By Jan. 28, in fact, the intelligence report concerning Iraqi attempts to buy uranium from Africa -- although now almost entirely disproved -- was the only publicly unchallenged element of the administration's case that Iraq had restarted its nuclear program. That may explain why the administration strived to keep the information in the speech and attribute it to the British, even though the CIA had challenged it earlier.

Ill Logic...or hoax?

Metallica sues over misuse of chords.

This is posted on MTV News (although the url line says

Metallica are taking legal action against independent Canadian rock band Unfaith over what they feel is unsanctioned usage of two chords the band has been using since 1982 : E and F.

"We sent a demand letter and haven't reached a resolution, so we had to sue," she [Metallica's Lawyer] said. "They continue to shamelessly feature the two chords on their website song samples and we just can't have that."

According to the drummer, the continued use of the two chords causes "confusion, deception and mistake in the minds of the public".

A friend tells me this is a good hoax but adds that Metallica brought it on themselves.

Tuesday, July 15, 2003

Lies etc...

A letter on Buzzflash takes a close look at Bush's State of the Union Address and comes to the conclusion that it had 117 misleading words (or lies if you will); not just a mere 16.

Monday, July 14, 2003


Check out this graph.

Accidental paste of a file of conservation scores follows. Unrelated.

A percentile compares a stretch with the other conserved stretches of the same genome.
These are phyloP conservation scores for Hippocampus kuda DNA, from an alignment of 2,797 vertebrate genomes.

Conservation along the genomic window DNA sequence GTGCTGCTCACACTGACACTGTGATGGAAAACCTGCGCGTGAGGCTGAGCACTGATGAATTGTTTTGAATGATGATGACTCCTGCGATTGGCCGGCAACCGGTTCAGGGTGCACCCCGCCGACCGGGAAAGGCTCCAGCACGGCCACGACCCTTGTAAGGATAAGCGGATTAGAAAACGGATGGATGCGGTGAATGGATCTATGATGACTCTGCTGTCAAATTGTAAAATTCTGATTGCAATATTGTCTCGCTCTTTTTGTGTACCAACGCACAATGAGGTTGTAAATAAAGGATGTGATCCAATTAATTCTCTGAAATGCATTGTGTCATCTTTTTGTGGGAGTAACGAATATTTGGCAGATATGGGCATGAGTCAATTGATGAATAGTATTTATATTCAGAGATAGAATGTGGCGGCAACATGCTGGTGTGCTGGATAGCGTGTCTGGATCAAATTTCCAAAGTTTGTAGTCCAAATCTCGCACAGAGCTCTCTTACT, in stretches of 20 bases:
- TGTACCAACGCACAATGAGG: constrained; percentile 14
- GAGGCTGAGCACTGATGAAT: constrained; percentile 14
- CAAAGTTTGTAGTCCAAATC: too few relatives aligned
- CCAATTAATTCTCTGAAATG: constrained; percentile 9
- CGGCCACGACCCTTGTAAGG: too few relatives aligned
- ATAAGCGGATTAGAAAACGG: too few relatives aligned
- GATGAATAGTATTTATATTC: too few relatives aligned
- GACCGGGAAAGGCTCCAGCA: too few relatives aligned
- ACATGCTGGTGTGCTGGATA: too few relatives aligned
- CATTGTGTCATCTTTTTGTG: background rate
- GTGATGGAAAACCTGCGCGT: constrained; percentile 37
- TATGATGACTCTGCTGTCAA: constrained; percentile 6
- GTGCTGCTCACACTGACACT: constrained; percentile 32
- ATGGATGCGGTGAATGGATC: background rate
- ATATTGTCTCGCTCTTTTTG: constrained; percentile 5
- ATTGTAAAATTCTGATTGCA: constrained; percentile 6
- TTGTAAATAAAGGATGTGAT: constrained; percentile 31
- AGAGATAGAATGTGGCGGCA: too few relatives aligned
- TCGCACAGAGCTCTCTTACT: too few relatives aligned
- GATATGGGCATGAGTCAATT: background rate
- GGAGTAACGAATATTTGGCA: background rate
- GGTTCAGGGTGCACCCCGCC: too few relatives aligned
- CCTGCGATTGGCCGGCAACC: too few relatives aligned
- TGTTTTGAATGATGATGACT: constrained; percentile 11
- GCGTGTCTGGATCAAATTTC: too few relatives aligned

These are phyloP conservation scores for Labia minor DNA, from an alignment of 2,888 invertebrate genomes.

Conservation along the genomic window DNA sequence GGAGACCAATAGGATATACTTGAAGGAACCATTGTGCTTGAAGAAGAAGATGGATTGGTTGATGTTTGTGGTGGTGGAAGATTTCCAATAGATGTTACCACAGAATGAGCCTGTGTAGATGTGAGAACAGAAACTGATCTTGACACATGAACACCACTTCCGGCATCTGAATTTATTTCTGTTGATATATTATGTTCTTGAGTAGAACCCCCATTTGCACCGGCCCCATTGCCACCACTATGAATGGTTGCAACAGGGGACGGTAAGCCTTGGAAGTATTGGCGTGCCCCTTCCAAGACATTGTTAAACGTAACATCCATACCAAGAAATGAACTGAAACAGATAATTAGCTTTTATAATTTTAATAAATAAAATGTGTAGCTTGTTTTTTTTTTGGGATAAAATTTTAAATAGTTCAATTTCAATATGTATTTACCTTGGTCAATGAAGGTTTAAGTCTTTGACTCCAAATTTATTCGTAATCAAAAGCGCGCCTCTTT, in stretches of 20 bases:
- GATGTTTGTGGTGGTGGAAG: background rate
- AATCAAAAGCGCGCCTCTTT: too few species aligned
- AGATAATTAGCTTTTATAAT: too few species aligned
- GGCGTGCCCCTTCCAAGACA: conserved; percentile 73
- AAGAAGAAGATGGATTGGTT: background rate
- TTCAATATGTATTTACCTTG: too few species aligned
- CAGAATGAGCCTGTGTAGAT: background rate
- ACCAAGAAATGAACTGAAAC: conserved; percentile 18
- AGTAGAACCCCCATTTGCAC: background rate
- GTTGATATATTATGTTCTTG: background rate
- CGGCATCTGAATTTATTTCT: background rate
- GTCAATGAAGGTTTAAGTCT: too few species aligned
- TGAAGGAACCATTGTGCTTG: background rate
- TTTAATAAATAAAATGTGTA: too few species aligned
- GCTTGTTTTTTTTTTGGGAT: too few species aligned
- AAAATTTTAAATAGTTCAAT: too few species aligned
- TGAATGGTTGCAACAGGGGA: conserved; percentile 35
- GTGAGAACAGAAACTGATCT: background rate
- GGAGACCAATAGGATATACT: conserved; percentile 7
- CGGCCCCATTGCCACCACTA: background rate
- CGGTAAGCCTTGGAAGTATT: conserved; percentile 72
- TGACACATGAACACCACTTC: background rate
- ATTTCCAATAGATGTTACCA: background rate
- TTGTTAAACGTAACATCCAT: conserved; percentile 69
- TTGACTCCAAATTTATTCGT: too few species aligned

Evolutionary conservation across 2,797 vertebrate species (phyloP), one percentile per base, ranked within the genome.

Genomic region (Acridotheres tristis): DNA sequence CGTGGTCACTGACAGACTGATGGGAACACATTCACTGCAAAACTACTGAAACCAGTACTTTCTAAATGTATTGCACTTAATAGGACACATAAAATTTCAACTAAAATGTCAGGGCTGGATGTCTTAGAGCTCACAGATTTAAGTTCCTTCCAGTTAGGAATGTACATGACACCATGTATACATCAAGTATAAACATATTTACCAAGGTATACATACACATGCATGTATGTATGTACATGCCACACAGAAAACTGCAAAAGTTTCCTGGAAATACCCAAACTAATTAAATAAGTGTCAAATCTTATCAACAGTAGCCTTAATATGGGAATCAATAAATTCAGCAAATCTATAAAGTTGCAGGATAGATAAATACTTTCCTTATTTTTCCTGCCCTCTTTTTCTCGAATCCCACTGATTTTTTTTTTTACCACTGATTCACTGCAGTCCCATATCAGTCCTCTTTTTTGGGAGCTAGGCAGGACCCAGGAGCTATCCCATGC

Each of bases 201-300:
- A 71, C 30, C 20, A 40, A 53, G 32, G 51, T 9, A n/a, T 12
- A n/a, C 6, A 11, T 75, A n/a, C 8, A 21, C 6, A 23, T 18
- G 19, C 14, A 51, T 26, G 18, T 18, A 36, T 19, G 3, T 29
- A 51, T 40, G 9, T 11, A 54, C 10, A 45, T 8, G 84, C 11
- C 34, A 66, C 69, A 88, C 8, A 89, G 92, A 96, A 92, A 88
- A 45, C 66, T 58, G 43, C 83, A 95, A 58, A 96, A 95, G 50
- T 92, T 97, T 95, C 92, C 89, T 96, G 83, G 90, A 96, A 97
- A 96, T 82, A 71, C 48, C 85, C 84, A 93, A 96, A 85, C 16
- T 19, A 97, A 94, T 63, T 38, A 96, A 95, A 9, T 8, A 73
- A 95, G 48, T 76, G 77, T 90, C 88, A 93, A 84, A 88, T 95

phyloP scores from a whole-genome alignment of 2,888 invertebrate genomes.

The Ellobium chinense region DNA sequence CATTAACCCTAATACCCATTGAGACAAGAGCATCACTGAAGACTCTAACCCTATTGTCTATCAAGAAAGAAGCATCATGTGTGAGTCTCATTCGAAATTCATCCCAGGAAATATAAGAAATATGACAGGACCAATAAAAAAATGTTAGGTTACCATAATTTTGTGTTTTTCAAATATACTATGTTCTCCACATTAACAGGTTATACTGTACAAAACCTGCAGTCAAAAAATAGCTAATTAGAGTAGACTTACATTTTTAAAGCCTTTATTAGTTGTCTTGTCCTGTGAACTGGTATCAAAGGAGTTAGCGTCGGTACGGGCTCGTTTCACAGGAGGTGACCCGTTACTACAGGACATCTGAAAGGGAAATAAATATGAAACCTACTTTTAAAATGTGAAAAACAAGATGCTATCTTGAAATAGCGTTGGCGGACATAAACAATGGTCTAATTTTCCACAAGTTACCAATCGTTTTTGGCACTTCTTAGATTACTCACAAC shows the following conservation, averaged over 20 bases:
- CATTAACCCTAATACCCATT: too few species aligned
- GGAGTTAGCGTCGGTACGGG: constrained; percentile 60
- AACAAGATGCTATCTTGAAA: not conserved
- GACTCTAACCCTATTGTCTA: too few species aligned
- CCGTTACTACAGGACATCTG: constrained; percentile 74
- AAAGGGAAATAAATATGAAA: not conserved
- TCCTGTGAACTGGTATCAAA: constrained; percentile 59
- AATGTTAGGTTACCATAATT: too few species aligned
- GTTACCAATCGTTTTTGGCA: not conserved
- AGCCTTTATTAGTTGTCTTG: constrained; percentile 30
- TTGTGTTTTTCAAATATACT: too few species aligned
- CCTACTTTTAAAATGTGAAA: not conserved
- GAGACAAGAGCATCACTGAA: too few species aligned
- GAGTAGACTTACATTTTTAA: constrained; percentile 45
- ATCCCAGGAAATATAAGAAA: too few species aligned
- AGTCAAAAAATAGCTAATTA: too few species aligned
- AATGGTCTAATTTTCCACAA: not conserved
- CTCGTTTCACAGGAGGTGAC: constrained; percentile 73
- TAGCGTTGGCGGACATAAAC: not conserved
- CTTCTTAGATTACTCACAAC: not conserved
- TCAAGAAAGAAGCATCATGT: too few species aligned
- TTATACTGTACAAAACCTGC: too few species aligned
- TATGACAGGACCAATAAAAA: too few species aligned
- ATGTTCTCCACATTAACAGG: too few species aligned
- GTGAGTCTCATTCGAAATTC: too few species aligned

The White House is expected on July 15, 2003 to project record-breaking budget deficits this year in excess of $400 billion. Just six months ago, the White House said it expected a deficit of $304 billion for the current fiscal year.

I guess when we get a Democrat in the White House and all is fiscally well again the Conservatives will say that it is because of the Bush Administration's long term planning.
A Tale in Headlines:

On Reuter (via Yahoo) headlines this morning these were the top two headlines.

- W. House: Iraq Intelligence Uproar 'Bunch of Bull'

- U.S. Loses 32nd Soldier in Iraq; Council Starts Work

And the W House wonders why we are skeptical, why we question their motives and why the use of forged documents to justify a war is an outrage.

On Atrios / Eschaton the header says: Bush lied, Soldiers Died.

Friday, July 11, 2003


MSNBC reports on Rice’s assertions and Tenets mea culpa.

National security adviser Condoleezza Rice and other officials asserted this week that the president’s statement was justified at the time because the CIA cleared the address in its entirety, including the uranium claim. They said the CIA never told the White House that the claim was suspicious.
But U.S. officials told NBC News’ Andrea Mitchell that Tenet himself advised Rice’s top deputy, Steven Hadley, to remove a reference to the uranium report from a speech Bush delivered Oct. 7 in Cincinnati, establishing that the nation’s top intelligence officials suspected that the allegation was false more than three months before they approved Bush’s repeating it in his nationally televised address on Jan. 28.
(emphasis mine)

And then there is an awesome piece of reporting at by William Rivers Pitt that lays out a timeline showing Cheney most likely knew all the way back in February (or March) of 2002 that the Niger documents were forged.

February 2002: Ambassador Joseph Wilson is dispatched by Cheney to Niger to investigate Iraq-uranium claims. Eight days later, he reports back that the documentary evidence was a forgery;